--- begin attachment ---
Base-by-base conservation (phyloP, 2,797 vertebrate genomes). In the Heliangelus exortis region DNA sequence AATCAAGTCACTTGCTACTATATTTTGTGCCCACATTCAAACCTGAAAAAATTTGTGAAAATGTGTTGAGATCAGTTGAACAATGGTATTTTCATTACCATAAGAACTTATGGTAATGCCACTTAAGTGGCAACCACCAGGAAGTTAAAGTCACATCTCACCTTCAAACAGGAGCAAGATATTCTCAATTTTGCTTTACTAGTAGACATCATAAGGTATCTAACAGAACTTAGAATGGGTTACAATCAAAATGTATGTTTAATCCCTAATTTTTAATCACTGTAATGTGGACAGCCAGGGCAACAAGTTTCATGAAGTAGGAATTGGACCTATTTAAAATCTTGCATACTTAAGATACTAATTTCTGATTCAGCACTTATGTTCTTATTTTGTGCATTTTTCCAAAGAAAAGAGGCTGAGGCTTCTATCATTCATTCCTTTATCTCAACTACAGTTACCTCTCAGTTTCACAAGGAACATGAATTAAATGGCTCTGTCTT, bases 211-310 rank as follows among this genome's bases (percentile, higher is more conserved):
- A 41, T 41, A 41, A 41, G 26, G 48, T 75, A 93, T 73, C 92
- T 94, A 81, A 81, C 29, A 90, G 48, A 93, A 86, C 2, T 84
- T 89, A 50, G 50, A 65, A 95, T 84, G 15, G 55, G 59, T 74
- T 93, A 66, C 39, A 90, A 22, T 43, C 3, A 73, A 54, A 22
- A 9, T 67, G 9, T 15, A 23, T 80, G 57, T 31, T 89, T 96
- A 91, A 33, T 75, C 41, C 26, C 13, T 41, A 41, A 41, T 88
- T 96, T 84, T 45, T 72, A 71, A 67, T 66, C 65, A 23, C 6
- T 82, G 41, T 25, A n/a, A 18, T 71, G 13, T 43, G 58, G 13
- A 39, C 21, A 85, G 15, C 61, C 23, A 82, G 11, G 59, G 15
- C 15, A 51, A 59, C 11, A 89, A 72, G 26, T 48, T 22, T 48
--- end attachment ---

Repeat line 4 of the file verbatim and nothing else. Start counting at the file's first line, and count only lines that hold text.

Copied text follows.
- T 89, A 50, G 50, A 65, A 95, T 84, G 15, G 55, G 59, T 74